The weekend before last (on Saturday, to be precise), my wife suggested that the following morning we should all go out for a family breakfast. We had to return some baby clothes anyway (I know it’s a cliché, but they grow so quickly!), so why not make a nice morning out of it?
Something happens when you’re presented with a suggestion like this. It’s the conjuring up of an idyllic picture in your mind’s eye. The four of us sprawled across a booth. The zing of fresh orange juice and the aroma of coffee. There’s laughter. The invisible camera pans around the table, taking in Theo’s pain au chocolat, Fiona’s muesli and my bacon and eggs. Xanthe gurgles, smiling in her basinet.
If you follow Career Dad on Instagram, you’ll see how it played out. Breakfast plans turned into brunch; brunch turned into lunch. Xanthe was in her third outfit by the time we left the house. Theo had to be handled by a top negotiator to make him realise that if he did indeed want to go out for food (he did), he had to understand that we needed to leave the house (he did not).
Hours later than we’d envisaged, we were in the car. That’s when I took this photo.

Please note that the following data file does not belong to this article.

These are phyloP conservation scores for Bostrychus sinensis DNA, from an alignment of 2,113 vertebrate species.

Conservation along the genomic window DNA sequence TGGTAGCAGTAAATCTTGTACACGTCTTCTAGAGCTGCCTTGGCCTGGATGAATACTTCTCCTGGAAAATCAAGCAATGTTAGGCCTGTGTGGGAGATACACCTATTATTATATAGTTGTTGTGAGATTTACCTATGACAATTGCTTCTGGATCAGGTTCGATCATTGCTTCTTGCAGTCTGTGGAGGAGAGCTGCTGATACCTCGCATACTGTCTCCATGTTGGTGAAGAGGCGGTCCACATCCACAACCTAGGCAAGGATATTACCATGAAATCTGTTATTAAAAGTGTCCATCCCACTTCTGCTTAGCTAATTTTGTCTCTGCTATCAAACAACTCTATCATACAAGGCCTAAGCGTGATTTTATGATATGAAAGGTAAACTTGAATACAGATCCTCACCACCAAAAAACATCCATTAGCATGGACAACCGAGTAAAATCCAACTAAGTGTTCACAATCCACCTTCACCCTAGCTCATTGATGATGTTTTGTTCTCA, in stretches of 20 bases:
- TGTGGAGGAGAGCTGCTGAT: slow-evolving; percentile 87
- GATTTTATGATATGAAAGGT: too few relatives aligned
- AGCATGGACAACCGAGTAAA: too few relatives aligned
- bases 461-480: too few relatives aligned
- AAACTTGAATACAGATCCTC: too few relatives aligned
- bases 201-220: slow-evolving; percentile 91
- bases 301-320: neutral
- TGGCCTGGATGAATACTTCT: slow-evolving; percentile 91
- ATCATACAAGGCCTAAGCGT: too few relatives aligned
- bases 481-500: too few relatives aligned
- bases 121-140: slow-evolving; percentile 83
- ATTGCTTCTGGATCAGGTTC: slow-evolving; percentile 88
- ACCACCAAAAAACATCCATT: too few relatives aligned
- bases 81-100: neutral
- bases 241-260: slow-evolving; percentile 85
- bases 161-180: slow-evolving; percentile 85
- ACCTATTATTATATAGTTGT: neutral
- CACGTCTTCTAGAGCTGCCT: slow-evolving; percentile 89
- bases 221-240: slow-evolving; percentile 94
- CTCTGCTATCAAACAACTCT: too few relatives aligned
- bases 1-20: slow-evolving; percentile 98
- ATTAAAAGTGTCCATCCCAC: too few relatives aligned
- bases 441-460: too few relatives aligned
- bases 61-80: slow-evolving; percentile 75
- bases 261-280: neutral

Why am I the only one smiling in it? Well, I couldn’t get all four of us in without it being the catalyst for a massive meltdown (from whom, I’ll leave that to you). So I only captured myself and Theo.
The reason he’s not smiling is because he’s too busy shouting at me, “I don’t want to be in the photo”… mainly because he’s tired from the negotiations, and from being awake for six hours already, despite the fact that it’s not even noon yet.
Well it’s mine, anyway. Things often don’t go according to the snapshot scene that appears in your mind’s eye. There are twists and turns, tantrums and outfit changes, “hangry” conversations, pleas and bargains to be negotiated.
But it’s real. And that’s why I capture these moments. There’s so much pressure on parents – particularly through social media – for us all to be #livingourbestlives. To have the kids looking at the camera and smiling. To always be involved in fun activities. To have it all figured out.
Some days parenting is an absolute dream. I come home from work to be greeted by an excited face who wants to tell me about his day. Other times I’m honestly counting the minutes until bath and bed time. And then agreeing to do the bath in the morning. Then having a beer.
Or even most of the time. I’m all too familiar with the pressures of expectation – particularly the ones we put on ourselves – and they can eat away at you. I’m so grateful that I sought help to work through some of my issues. Now I want to champion that opportunity for everyone. If I can help just one person to realise they aren’t failing, that’s my job done.
So sometimes I will be #livingmybestlife. Most of the time, though, I’ll be #livingmyreallife. And I wouldn’t change a thing.